• Roosevelt and Cardozo have ~40 percent graduation rates. The people who are causing problems in our neighborhood are not in school.

      • I had no idea that education was a punishment.

        • Education isn’t a punishment, but having kids stay in school longer under the theory that there will be less crime because kids aren’t on the streets is, in fact, a punishment.

          • Education is not a punishment – in additino to occupying their time it provides well education, which is something all US children (especially those in DC) need more of. But then again – Rick Santorum called me a snob so let ’em enjoy the summer while we strap on our flack jackets and hide our iPhones and bikes.

          • The problem with your idea is that it lumps all kids in the city together, probably because you don’t want to be honest about which kids are committing the crimes. Most of the kids I know in DC (here in upper NW) are exhausted at the end of the day from heavy amounts of school work coupled with activities, like soccer, swimming, baseball, band, dance, etc. The idea that they need to spend more time in school, when their schools are already some of the best around and most of them are doing well academically, is absurd.

  • I was on Hobart and pretty sure I heard this since I heard a loud pop around that time.

    Also a car window was smashed and a few things taken from that block of Hobart as well around 6AM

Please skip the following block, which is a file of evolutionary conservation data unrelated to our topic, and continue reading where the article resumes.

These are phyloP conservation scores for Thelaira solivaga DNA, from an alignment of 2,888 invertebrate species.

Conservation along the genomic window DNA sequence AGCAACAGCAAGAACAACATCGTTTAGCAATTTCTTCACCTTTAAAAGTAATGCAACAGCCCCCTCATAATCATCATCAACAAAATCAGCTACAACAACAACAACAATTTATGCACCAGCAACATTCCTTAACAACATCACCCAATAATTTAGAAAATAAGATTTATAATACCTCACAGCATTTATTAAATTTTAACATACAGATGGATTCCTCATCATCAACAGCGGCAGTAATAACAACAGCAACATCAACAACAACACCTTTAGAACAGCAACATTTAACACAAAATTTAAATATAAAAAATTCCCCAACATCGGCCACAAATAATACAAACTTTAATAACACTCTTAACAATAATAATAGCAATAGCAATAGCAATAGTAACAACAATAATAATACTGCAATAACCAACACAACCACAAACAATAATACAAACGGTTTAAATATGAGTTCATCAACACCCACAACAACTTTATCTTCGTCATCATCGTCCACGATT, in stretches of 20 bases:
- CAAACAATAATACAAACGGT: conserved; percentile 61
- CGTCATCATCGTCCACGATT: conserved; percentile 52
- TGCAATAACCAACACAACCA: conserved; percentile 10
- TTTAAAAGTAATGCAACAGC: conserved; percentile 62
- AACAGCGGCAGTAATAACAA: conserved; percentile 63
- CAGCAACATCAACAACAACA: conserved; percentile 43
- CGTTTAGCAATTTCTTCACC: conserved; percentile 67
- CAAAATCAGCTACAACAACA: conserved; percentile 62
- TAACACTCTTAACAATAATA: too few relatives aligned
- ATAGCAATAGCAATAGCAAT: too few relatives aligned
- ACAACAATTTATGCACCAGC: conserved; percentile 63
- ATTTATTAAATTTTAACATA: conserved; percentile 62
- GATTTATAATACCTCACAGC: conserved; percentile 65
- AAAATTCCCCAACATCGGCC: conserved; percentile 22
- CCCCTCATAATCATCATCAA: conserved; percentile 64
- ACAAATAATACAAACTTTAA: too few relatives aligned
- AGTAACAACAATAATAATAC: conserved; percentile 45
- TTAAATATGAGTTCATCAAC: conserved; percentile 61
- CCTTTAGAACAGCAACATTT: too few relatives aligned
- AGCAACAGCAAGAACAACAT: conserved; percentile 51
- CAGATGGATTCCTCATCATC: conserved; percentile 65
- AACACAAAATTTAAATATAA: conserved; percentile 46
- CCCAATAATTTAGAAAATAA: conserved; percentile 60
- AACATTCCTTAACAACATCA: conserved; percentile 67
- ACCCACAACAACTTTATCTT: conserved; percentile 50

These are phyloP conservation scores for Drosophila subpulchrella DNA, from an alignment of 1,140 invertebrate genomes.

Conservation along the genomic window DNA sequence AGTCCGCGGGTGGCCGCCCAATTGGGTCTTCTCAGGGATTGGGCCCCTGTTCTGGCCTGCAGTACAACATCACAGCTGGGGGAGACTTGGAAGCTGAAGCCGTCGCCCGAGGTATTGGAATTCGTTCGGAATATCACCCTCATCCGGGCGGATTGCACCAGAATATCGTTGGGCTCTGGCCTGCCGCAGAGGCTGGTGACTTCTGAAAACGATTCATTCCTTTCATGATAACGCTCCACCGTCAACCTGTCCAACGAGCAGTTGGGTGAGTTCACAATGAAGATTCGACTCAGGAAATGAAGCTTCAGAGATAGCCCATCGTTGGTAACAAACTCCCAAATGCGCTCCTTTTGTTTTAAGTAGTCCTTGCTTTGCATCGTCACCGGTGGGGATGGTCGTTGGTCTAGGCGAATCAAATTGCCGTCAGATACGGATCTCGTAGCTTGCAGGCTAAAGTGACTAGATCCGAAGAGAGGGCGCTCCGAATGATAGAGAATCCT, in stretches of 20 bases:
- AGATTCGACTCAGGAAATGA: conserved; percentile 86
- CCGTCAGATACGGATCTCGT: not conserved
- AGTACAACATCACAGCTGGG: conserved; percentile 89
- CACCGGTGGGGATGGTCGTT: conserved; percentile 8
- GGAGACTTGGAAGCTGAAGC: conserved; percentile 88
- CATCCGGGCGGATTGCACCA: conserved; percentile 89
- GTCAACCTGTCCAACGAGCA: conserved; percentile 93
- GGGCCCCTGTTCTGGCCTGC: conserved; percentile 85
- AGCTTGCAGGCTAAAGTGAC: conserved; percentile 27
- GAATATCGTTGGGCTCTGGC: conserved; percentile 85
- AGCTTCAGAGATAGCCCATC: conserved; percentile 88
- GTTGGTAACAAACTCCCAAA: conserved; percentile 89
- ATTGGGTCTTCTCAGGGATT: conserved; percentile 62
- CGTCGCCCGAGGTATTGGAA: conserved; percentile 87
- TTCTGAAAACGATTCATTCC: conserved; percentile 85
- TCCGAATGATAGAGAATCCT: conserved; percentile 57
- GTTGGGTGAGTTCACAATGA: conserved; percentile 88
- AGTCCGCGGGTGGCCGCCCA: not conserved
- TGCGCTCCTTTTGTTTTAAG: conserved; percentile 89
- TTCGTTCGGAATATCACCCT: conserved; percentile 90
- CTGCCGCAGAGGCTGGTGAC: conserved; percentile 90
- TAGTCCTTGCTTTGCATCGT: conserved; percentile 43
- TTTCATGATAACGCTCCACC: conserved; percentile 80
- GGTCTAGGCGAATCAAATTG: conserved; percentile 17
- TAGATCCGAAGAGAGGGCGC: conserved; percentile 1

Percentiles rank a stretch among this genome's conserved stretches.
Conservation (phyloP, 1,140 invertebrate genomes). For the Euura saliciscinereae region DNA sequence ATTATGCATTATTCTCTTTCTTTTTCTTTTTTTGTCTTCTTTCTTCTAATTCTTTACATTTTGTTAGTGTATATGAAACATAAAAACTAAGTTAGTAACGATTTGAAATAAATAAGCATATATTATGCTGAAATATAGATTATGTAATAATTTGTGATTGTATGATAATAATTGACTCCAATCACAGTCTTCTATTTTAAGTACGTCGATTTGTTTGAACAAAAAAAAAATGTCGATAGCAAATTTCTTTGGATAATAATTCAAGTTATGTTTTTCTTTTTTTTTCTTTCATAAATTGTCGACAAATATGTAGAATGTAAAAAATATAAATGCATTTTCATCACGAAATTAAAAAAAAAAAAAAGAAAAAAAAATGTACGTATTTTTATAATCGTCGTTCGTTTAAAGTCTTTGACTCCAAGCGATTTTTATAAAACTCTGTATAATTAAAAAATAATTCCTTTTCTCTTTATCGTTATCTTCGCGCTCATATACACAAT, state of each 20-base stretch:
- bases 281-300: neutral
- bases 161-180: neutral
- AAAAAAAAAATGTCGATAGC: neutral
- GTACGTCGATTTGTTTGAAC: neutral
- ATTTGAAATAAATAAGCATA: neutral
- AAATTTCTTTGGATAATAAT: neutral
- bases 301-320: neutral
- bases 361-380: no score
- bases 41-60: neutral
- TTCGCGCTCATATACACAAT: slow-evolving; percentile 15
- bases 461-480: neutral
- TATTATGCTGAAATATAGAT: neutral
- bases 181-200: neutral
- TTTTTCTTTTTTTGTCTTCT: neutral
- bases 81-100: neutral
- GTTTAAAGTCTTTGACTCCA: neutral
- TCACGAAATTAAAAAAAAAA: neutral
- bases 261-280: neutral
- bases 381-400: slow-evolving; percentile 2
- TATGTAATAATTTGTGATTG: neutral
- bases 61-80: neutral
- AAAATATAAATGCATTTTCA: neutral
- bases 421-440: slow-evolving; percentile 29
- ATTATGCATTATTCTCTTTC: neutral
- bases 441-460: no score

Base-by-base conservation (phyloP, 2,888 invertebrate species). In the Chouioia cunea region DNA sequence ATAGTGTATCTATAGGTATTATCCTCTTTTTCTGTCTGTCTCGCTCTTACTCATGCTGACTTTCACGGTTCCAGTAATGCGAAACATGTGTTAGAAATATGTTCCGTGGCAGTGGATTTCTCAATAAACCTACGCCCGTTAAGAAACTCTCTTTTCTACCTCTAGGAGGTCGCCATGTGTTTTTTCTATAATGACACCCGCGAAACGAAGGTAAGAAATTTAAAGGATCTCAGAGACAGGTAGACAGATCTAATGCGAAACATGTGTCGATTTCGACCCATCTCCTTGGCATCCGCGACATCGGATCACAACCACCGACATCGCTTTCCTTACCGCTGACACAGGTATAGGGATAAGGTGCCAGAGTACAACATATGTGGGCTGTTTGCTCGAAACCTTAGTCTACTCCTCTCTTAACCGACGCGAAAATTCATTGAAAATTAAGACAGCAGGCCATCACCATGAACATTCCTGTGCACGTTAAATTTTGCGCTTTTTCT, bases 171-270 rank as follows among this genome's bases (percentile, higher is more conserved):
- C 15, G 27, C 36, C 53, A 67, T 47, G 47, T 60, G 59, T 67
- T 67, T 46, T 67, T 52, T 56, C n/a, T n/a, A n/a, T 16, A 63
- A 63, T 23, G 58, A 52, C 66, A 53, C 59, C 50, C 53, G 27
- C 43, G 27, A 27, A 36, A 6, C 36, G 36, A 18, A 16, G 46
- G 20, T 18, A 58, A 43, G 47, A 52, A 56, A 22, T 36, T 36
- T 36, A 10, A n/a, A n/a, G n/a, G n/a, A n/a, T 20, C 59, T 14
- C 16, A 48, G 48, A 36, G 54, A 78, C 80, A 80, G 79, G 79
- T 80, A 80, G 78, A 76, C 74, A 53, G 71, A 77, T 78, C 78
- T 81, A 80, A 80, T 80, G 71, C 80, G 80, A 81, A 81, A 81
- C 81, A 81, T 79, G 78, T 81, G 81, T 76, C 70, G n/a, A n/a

• Not sure why this is a post and PoP hasn’t written anything about the shooting (with an actual gun) on Friday night on Harvard St. between Sherman and Georgia.

  • Thanks for graciously publicizing this incident at my request, POP.

    My roommate went to the Third District today to file a police report. A 3D Commander and Lieutenant, who offered to send officers to take the report yesterday, promptly responded to my email. The Lieutenant indicated that officers had responded to a 911 caller name “Jimmy” who reported being shot by a pellet gun around 12:30 p.m. However, he stated officers cleared the area 20 minutes later unable to find the victim/claimant.

    We called 911 at 11:26 p.m. according to my cell phone, and the operator did not request a name. My roommate left the area immediately because he believed the shot had been fired from one of the homes on the block.

  • Could be worse – we could live in Chicago.